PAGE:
Now I’m going to present a new twist on both of the above, but with a focus on designing role playing game adventures. While I’m mainly focused on one-shot adventures here, I really believe the pacing, structure, and ideas packed into a longer adventure (or series of adventures) could benefit from this idea.LACE Quotient
Thus, I present to you, gentle reader, the LACE Quotient:
- Locations – Where things happen.
- Asks/Answers – Choices the PCs must make.
- Combats – Rolling dice, lots of dice!
- Events – Traps, riddles, non-dice-based social encounters, etc.
Let’s break down each one of these segments.Locations
This one should be obvious, but I want to make sure we’re on the same page. Some folks consider a single map to equate to a single location. Yeah. I can see this. It’s true. However, I challenge you to drill down to tighter view. Make each room its own location. This allows for more fine-grained tuning to an adventure. You can keep some rooms (that may be important to the plot), but alter or drop other rooms that have little to no bearing on how things turn out at the end.Asks/Answers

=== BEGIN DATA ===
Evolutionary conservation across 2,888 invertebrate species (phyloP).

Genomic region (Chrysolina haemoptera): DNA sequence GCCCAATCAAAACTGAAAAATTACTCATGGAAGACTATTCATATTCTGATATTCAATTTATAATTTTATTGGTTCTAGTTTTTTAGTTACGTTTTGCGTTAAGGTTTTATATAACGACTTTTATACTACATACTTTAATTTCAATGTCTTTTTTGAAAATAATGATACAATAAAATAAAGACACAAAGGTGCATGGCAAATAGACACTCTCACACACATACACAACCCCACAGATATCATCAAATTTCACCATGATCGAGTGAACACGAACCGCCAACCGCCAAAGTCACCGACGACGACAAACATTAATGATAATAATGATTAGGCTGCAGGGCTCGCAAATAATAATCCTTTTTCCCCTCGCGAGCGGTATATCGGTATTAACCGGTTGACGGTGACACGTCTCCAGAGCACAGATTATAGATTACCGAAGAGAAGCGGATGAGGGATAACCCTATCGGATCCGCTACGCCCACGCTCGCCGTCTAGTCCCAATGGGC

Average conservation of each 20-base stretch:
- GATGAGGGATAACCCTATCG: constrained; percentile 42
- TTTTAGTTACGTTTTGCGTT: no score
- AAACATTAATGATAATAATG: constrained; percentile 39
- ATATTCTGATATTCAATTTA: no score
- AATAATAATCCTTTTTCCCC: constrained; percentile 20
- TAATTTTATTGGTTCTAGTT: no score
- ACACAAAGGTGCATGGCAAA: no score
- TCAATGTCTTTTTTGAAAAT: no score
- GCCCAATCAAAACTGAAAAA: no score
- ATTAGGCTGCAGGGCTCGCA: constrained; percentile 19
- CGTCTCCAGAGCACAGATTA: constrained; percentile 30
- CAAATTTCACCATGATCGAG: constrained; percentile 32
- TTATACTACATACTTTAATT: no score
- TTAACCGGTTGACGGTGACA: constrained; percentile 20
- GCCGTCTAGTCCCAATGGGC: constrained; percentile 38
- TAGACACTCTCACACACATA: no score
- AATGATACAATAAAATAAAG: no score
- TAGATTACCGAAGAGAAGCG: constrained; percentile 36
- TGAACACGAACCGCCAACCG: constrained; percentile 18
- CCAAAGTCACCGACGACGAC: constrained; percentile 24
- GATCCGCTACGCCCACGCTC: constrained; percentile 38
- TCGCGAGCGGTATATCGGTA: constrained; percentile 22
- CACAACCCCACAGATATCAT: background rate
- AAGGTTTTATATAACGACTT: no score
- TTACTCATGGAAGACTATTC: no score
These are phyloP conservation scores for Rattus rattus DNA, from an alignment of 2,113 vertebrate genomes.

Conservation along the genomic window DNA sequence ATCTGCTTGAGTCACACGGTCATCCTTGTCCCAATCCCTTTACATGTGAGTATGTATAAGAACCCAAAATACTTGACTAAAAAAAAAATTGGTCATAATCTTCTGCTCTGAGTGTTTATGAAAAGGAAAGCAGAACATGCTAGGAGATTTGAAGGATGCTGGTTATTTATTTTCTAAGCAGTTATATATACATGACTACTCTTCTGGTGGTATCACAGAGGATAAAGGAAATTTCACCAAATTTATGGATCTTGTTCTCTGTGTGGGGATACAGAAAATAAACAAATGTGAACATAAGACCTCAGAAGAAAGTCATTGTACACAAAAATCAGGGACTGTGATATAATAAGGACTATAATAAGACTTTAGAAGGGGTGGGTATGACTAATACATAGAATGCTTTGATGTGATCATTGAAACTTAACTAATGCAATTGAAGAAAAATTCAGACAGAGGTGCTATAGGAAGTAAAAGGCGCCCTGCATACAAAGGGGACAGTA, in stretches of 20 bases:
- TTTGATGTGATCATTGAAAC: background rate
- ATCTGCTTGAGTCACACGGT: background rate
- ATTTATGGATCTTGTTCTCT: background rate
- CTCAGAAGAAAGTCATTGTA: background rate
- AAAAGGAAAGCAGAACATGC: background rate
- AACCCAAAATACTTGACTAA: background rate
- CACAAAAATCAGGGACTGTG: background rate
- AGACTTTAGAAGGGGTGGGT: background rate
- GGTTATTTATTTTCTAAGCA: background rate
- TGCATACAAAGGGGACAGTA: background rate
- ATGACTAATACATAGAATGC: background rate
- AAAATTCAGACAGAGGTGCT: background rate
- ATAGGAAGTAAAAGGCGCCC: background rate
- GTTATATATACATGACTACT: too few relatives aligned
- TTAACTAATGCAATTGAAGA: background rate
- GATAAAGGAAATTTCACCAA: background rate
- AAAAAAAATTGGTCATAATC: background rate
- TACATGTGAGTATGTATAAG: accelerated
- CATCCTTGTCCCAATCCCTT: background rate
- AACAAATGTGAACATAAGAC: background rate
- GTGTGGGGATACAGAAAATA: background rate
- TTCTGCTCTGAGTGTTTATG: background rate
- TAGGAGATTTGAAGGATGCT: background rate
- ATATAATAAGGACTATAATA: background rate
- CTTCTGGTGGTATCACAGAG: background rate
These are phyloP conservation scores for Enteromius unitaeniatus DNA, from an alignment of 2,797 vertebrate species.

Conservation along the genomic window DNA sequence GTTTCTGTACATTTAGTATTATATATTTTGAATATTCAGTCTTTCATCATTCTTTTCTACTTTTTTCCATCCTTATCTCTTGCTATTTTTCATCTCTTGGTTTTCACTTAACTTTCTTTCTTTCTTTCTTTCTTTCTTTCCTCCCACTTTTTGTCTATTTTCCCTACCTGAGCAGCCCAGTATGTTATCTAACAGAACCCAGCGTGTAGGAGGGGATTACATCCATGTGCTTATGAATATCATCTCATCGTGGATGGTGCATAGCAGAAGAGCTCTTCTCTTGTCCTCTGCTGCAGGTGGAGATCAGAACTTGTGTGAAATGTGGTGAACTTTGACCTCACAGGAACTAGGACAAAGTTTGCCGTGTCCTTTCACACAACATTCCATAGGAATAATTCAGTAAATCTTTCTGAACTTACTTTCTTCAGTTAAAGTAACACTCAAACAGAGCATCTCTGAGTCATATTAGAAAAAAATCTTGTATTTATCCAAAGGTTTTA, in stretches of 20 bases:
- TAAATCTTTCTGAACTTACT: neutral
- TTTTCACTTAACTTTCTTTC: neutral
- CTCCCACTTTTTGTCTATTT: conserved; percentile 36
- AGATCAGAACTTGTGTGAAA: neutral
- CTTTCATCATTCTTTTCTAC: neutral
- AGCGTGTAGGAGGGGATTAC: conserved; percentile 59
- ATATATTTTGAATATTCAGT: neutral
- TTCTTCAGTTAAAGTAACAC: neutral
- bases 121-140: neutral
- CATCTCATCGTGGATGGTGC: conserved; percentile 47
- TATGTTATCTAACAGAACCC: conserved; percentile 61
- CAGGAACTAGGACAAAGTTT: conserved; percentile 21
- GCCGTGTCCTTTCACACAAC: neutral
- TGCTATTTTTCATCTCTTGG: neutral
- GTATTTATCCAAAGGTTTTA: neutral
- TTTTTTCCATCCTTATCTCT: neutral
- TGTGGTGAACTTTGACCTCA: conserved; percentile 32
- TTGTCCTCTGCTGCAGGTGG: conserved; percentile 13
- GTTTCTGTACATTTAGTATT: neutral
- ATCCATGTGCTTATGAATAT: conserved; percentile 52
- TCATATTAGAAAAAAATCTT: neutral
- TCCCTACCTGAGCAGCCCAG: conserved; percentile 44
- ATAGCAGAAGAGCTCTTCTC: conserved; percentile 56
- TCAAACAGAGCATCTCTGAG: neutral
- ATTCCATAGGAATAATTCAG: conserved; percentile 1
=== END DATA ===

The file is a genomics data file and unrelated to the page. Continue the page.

Left? Right? Straight? Each time the party has to stop and make a choice, the time dynamic at the table shifts. Some groups act like well oiled machines and always go left (Law of Left) or right (Rule of Right), so these ask/answer situations resolve quickly. If you’re thinking about putting in a dead end or red herring section of a cave system, think about all of the choices the players have to make. Perhaps there’s a chance to cut or add choices depending on the time limits you are working with for your one-shot.Combats
We all know that this is where the game clock and real world clocks fall way out of sync. Six seconds of game time may pass, but in our real world, it could take six minutes to get through it. Streamline your adventure to reduce unnecessary combats if you’re tight on time. Heck, if you are given more time than you need, perhaps that empty room could suddenly spawn a few orcs (or dirty kobolds) just before the party’s dwarven barbarian kicks in the door. Think about the special powers or abilities the mooks have. Perhaps save the spiffy abilities for the Big Bad Evil Guy (BBEG). The more specials they have, the longer it will take for the combat to resolve.Events